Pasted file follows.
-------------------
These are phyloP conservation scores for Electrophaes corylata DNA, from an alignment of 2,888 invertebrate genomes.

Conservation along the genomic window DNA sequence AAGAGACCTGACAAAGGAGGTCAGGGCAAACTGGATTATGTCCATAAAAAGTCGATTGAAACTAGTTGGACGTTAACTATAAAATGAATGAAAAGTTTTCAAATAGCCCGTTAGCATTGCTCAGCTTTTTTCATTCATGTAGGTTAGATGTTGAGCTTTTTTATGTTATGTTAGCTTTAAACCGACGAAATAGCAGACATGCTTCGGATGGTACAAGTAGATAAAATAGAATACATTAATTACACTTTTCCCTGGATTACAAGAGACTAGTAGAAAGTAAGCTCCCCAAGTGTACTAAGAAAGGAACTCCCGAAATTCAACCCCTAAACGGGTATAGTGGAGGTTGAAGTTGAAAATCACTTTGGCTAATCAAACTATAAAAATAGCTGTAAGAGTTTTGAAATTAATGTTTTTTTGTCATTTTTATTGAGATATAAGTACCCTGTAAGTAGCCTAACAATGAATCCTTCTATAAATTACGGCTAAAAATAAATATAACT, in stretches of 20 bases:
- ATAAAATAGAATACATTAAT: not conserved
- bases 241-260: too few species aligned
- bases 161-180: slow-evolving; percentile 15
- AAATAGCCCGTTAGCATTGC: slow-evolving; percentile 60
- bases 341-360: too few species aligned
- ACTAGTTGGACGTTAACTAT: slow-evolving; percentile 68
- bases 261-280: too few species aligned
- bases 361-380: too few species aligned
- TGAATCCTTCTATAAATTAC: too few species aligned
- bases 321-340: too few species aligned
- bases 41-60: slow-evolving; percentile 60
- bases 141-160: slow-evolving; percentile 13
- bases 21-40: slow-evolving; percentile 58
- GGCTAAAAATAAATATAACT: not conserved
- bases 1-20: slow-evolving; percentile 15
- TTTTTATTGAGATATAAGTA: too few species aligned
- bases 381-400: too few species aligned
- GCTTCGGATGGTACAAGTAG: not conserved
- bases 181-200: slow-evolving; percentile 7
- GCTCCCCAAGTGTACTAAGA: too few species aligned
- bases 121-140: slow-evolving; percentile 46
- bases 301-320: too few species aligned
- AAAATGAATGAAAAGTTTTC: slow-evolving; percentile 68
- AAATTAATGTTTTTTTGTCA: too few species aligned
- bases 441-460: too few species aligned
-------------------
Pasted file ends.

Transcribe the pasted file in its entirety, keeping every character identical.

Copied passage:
These are phyloP conservation scores for Electrophaes corylata DNA, from an alignment of 2,888 invertebrate genomes.

Conservation along the genomic window DNA sequence AAGAGACCTGACAAAGGAGGTCAGGGCAAACTGGATTATGTCCATAAAAAGTCGATTGAAACTAGTTGGACGTTAACTATAAAATGAATGAAAAGTTTTCAAATAGCCCGTTAGCATTGCTCAGCTTTTTTCATTCATGTAGGTTAGATGTTGAGCTTTTTTATGTTATGTTAGCTTTAAACCGACGAAATAGCAGACATGCTTCGGATGGTACAAGTAGATAAAATAGAATACATTAATTACACTTTTCCCTGGATTACAAGAGACTAGTAGAAAGTAAGCTCCCCAAGTGTACTAAGAAAGGAACTCCCGAAATTCAACCCCTAAACGGGTATAGTGGAGGTTGAAGTTGAAAATCACTTTGGCTAATCAAACTATAAAAATAGCTGTAAGAGTTTTGAAATTAATGTTTTTTTGTCATTTTTATTGAGATATAAGTACCCTGTAAGTAGCCTAACAATGAATCCTTCTATAAATTACGGCTAAAAATAAATATAACT, in stretches of 20 bases:
- ATAAAATAGAATACATTAAT: not conserved
- bases 241-260: too few species aligned
- bases 161-180: slow-evolving; percentile 15
- AAATAGCCCGTTAGCATTGC: slow-evolving; percentile 60
- bases 341-360: too few species aligned
- ACTAGTTGGACGTTAACTAT: slow-evolving; percentile 68
- bases 261-280: too few species aligned
- bases 361-380: too few species aligned
- TGAATCCTTCTATAAATTAC: too few species aligned
- bases 321-340: too few species aligned
- bases 41-60: slow-evolving; percentile 60
- bases 141-160: slow-evolving; percentile 13
- bases 21-40: slow-evolving; percentile 58
- GGCTAAAAATAAATATAACT: not conserved
- bases 1-20: slow-evolving; percentile 15
- TTTTTATTGAGATATAAGTA: too few species aligned
- bases 381-400: too few species aligned
- GCTTCGGATGGTACAAGTAG: not conserved
- bases 181-200: slow-evolving; percentile 7
- GCTCCCCAAGTGTACTAAGA: too few species aligned
- bases 121-140: slow-evolving; percentile 46
- bases 301-320: too few species aligned
- AAAATGAATGAAAAGTTTTC: slow-evolving; percentile 68
- AAATTAATGTTTTTTTGTCA: too few species aligned
- bases 441-460: too few species aligned